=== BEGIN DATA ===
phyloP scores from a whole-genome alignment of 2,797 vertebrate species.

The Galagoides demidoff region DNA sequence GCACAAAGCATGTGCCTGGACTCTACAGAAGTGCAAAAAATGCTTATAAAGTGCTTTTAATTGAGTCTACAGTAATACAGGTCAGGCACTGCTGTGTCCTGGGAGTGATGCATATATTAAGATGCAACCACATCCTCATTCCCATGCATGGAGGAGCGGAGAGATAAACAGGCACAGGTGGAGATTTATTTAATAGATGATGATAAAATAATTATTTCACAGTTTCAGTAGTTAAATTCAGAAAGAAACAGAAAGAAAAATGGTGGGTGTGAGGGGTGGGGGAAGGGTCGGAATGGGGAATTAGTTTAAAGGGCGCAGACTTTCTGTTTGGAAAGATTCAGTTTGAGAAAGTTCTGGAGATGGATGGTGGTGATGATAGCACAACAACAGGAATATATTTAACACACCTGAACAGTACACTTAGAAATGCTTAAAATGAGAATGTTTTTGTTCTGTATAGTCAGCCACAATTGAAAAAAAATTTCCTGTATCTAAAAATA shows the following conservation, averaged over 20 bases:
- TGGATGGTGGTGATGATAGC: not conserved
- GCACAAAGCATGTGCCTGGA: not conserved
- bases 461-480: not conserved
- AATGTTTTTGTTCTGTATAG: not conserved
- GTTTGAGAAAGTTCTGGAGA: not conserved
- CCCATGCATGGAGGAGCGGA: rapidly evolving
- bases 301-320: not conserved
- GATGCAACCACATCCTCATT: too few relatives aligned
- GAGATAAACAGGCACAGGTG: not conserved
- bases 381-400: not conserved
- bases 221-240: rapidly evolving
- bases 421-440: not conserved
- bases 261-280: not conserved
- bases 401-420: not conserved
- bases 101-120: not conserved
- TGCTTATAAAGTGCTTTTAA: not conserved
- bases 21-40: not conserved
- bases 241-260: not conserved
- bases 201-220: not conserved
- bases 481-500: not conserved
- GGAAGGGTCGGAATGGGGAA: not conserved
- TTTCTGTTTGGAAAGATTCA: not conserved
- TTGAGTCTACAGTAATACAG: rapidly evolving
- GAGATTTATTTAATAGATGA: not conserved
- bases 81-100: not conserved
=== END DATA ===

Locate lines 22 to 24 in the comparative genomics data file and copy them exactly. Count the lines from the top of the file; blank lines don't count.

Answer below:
- bases 481-500: not conserved
- GGAAGGGTCGGAATGGGGAA: not conserved
- TTTCTGTTTGGAAAGATTCA: not conserved